Los Angeles, CA
The most comprehensive survey to date of Los Angeles-based artist and writer Frances Stark (born 1967), “UH-OH” tracks her 25-year career from early carbon copy drawings and text-based works to more recent video installations, digital slide shows, and projects that shape fleeting engagements with social media into art. Featuring more than 100 works, “UH-OH” provides an in-depth exploration of Stark’s singular artistic practice and voice, as she shares her knowledge of cultural topics high and low, including dissections of art history, the Internet, and her creative contemporaries.
Autobiography is Stark’s primary mode of expression. From self-examination—sustained meditation on what she’s reading, making, consuming, doing—come her reflections on literature, music, architecture, art, sex, domesticity, labor, pleasure, pedagogy, and class. Her works are layered with meanings and references that viewers can appreciate on many levels, from persistent visual motifs, to repetitive phrases and titles, to obscure citations, allusions, and puns. Rather than being a traditional chronological survey, “UH-OH” is designed to aid viewers in their own close reading of Stark’s work by highlighting recurrent jokes, rhymes, metaphors, and cultural references. With words and images at the heart of her practice, and moving between analog and digital modes of assemblage, Stark has been heralded by the Los Angeles Times as “the visual poet laureate of the Internet age.”
Highlights of the exhibition include Stark’s pre-YouTube Cat Videos (1999–2002); the playful, provocative and psychedelic “chorus girl” collages from the series A Torment of Follies (2008); My Best Thing (2011), a video that debuted at the 2011 Venice Biennale edited from Stark’s cyber exchanges with two online paramours; the celebrated video installation Bobby Jesus’s Alma Mater b/w Reading the Book of David and/or Paying Attention Is Free (2013), set to a West Coast gangsta rap soundtrack and featuring images that range from Renaissance paintings, to family snapshots, to portraits of hip hop legends. The exhibition’s title, “UH-OH,” contrasts the usual lengthy or pithy titles of Stark’s works with a simple response to a complicated problem. This familiar and percussive utterance demonstrates our instinctive awareness of a difficulty, and inspires us to look deeper, think harder, and listen more carefully.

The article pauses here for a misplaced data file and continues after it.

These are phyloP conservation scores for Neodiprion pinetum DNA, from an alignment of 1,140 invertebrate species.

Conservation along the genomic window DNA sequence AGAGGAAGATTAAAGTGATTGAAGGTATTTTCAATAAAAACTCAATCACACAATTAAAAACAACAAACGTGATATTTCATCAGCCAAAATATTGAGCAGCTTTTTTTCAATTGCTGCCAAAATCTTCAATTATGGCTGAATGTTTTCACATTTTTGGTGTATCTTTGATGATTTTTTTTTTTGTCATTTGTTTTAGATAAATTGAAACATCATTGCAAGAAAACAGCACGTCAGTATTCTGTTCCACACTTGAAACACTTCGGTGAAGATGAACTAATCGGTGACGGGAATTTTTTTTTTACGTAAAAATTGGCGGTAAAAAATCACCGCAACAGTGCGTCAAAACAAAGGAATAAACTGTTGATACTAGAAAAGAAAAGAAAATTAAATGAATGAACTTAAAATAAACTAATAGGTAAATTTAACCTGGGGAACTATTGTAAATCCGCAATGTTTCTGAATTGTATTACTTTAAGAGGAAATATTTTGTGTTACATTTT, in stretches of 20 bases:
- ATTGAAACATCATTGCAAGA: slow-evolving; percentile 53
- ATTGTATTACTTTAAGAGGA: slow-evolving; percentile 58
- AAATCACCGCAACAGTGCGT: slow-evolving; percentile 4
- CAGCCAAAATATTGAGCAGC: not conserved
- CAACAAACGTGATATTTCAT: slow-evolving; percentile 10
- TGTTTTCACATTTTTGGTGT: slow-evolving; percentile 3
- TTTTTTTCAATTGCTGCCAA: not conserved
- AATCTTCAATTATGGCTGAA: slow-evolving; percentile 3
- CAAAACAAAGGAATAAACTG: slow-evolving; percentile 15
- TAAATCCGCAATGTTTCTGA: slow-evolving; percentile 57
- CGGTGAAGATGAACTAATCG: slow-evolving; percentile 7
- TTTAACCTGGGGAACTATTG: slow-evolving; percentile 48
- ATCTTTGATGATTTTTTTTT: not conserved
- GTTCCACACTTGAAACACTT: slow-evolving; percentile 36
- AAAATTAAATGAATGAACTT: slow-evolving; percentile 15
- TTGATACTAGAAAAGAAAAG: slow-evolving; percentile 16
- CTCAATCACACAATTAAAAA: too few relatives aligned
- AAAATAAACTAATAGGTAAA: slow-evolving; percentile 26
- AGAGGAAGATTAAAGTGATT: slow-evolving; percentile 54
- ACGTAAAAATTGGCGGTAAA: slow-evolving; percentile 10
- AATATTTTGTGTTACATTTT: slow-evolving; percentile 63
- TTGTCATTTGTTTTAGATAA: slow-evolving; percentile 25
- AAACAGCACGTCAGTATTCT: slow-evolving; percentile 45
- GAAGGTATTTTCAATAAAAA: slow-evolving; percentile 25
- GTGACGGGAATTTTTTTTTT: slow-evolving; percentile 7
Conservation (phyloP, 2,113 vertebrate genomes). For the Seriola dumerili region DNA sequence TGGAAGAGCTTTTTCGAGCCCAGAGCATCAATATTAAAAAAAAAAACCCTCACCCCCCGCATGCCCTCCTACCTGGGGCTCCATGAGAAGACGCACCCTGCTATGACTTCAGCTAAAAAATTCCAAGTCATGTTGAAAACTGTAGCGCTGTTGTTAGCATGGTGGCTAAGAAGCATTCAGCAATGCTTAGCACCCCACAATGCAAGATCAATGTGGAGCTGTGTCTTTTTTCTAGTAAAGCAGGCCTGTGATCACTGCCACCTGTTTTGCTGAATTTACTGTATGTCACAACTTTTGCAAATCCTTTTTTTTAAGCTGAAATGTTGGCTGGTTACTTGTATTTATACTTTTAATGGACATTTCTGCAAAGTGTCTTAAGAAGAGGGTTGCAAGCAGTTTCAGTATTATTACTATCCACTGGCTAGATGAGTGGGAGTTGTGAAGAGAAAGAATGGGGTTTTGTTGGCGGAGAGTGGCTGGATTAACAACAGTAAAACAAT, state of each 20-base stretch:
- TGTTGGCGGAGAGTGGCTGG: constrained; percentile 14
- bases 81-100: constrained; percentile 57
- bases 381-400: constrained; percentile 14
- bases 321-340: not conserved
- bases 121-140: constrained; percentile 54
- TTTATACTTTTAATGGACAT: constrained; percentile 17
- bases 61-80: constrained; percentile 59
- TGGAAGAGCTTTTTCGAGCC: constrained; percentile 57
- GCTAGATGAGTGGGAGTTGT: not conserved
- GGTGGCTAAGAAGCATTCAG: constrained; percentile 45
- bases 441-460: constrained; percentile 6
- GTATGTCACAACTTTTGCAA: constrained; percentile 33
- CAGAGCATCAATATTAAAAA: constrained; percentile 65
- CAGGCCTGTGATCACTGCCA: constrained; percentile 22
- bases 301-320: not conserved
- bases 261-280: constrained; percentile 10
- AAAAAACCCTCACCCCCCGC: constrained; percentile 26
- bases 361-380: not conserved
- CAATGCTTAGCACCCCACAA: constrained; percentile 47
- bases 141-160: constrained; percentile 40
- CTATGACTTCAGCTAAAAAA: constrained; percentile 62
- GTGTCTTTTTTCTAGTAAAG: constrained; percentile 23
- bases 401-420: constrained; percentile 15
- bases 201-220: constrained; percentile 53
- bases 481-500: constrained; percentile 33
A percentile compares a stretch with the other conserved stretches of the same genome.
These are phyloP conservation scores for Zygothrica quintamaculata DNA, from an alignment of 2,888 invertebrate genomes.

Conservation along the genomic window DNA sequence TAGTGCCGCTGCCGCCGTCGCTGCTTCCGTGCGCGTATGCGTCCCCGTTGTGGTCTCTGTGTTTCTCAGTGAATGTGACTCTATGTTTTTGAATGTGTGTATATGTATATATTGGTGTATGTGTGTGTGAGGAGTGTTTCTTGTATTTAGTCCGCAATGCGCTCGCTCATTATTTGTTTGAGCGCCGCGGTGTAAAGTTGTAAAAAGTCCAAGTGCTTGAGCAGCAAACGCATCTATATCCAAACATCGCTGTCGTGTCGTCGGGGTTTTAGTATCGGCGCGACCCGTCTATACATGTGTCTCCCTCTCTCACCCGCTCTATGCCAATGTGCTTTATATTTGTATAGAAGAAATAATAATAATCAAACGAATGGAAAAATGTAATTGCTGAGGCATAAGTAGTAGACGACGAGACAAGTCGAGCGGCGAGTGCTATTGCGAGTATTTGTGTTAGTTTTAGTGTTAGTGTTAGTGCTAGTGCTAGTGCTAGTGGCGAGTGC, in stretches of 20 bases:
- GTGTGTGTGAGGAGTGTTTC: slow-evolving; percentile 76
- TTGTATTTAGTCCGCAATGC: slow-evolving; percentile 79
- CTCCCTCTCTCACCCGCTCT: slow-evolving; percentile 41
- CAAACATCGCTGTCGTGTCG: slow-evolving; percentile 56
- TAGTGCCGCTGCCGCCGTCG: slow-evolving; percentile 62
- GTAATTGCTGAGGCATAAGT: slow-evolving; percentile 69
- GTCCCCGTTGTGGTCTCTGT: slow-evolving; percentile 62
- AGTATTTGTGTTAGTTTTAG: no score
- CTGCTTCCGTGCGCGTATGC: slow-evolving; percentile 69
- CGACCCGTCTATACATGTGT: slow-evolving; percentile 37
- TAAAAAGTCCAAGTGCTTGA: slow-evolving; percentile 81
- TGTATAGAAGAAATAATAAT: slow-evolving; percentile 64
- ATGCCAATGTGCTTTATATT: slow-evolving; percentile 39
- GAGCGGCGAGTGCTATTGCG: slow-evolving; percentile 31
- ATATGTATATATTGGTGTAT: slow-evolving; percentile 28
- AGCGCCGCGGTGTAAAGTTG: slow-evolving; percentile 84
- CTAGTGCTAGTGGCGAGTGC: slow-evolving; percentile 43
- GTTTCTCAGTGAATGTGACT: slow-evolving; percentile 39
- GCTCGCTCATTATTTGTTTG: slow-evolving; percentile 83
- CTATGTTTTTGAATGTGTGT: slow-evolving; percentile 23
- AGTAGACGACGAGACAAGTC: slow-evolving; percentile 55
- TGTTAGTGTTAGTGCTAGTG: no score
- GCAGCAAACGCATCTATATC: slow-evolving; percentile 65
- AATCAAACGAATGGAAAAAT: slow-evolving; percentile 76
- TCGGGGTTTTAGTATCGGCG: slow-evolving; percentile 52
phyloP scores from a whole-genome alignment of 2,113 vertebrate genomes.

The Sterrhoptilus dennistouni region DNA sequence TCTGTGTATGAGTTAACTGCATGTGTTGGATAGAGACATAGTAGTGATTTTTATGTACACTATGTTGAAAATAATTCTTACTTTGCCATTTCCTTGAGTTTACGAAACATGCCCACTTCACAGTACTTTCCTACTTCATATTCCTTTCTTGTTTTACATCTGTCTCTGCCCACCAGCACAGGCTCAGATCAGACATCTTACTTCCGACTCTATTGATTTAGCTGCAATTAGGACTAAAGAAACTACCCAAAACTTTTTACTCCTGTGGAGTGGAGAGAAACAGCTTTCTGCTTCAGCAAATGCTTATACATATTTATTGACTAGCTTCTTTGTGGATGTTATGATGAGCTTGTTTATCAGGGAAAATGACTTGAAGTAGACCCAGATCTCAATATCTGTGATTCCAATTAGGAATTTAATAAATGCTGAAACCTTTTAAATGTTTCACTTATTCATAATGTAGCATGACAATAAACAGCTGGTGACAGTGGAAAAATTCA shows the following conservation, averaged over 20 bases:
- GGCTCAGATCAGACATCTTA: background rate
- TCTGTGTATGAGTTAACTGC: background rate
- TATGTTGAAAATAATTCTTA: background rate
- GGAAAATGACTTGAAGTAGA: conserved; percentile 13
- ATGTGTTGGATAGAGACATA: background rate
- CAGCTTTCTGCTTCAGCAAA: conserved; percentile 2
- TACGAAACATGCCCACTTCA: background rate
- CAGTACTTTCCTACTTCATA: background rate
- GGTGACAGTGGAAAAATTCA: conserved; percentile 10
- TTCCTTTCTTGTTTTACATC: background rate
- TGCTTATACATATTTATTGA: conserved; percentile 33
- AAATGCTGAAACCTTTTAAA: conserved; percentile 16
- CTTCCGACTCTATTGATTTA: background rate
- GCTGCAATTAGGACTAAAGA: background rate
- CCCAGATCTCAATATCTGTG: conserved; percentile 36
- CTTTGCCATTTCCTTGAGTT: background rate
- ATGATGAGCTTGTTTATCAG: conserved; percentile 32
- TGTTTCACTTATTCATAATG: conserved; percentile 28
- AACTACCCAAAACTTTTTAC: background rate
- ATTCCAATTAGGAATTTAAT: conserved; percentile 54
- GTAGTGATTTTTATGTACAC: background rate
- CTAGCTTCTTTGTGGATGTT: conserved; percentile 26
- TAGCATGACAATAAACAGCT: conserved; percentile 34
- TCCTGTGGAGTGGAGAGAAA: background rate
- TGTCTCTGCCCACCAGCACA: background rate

Credit: Exhibition overview from museum website
Whether you go or not, the exhibition catalog, UH-OH: Frances Stark 1991-2015, offers the first comprehensive overview of the work of the Los Angeles-based interdisciplinary artist Francis Stark. Frances Stark deftly deploys text, image, and literary sources in her drawings, collages, paintings, and video works that reflect on her roles as artist, mother, woman, and teacher. The book contains 125 works in which Stark employs words and images to create provocative and self-referential works that speak to the complexities of daily life, including full-page detailed images that provide an insight into the highly tactile and complex nature of Stark's work. High-quality reproductions and thoughtful commentary.